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Encyclopedia > Excise tax

An excise is an indirect tax or duty levied on items within a country. It can take several forms: a general sales tax or value added tax, an ad valorem tax on specific goods, or a fixed rate tax on specific goods.


Excise duties usually have one of two purposes, either to raise revenue or to discourage particular behaviour. Taxes such as those on fuel, alcohol and tobacco are often justified on both grounds. But theoretical economics suggests that the optimal revenue raising taxes should be levied on items with an inelastic demand, while behaviour altering taxes should be levied where demand is elastic.


Excise taxes can be imposed at the point of production or importation, or at the point of sale. They are usually waived or refunded on goods being exported, so as to encourage exports, though they are often re-imposed by the importing country. Smugglers will seek to obtain items at a point at which they are not taxed and then sell them at price between the pre-tax and post-tax price. They also look to find loopholes, which may exist through importing to different countries, before then exporting to the destination country.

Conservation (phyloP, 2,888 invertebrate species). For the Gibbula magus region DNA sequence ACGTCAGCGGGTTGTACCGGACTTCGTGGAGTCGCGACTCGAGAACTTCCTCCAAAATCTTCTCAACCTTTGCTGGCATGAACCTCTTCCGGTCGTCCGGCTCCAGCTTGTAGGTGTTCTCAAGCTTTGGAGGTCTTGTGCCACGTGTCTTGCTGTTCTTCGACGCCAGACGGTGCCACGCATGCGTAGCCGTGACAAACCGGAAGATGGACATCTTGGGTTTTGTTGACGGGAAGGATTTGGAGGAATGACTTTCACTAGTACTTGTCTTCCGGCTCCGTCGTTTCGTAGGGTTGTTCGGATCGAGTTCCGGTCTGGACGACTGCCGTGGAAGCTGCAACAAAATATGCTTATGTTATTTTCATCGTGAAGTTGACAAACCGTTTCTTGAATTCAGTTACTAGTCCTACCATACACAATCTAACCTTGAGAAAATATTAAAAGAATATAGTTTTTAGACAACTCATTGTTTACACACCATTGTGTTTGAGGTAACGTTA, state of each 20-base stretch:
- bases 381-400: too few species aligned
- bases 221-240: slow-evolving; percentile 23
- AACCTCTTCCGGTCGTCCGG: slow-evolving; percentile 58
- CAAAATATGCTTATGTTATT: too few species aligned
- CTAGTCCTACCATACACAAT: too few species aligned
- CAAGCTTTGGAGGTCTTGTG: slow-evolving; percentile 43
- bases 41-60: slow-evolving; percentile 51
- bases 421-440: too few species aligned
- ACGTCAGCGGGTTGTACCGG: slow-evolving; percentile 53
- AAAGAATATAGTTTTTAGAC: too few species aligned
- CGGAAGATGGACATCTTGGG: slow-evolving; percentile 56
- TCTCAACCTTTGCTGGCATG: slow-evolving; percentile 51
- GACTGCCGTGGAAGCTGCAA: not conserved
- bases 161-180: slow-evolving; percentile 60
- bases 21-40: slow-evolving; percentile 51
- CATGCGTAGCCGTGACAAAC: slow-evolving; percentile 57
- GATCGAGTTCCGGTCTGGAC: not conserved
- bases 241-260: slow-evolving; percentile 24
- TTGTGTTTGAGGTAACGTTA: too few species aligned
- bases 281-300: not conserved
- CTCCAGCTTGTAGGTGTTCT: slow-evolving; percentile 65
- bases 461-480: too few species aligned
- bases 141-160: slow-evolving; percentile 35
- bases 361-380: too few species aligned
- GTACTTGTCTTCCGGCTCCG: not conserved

For similar items, excise duties are the same for imported and domestically produced goods; if the tax is different, then there is an explicit or implicit customs duty or tariff.


Samuel Johnson's A Dictionary of the English Language defined excise in 1755 as a hateful tax levied upon commodities....


See also

Her Majesty's Customs and Excise


  Results from FactBites:
 
TPC Tax Topics | Excise Taxes (2005 words)
Excise taxes are an example of what have been traditionally called indirect taxes: taxes that are imposed on a transaction rather than directly on a person or corporation.
Excise taxes are narrow-based taxes, as compared with broad-based taxes on consumption such as a general sales tax, a value-added tax, or an expenditure tax.
Excise taxes are sometimes used as a means of implementing an ability-to-pay approach to taxation.
Revenue Revision Studies, 1937: Excise Taxes (4253 words)
Excise taxes, therefore, may justly be assigned a permanent place in the tax structure, viewed as supplements to the income tax and designed in part to bolster depression revenues but more particularly to supplant direct taxes on the lower income groups.
The tax on oleomargarine is of a regulatory nature and is predicated on non-fiscal considerations of a character which for the present were not evaluated.
The three groups of excises generally classified as manufacturers' excise taxes, miscellaneous taxes and stamp taxes, with the exception of those imposed on oleomargarine, alcoholic beverages and tobacco, produced approximately $44,000,000, $391,000,000, $552,000,000, $490,000,000 and $538,000,000 during the fiscal years 1932, 1933, 1934, 1935, and 1936, respectively.
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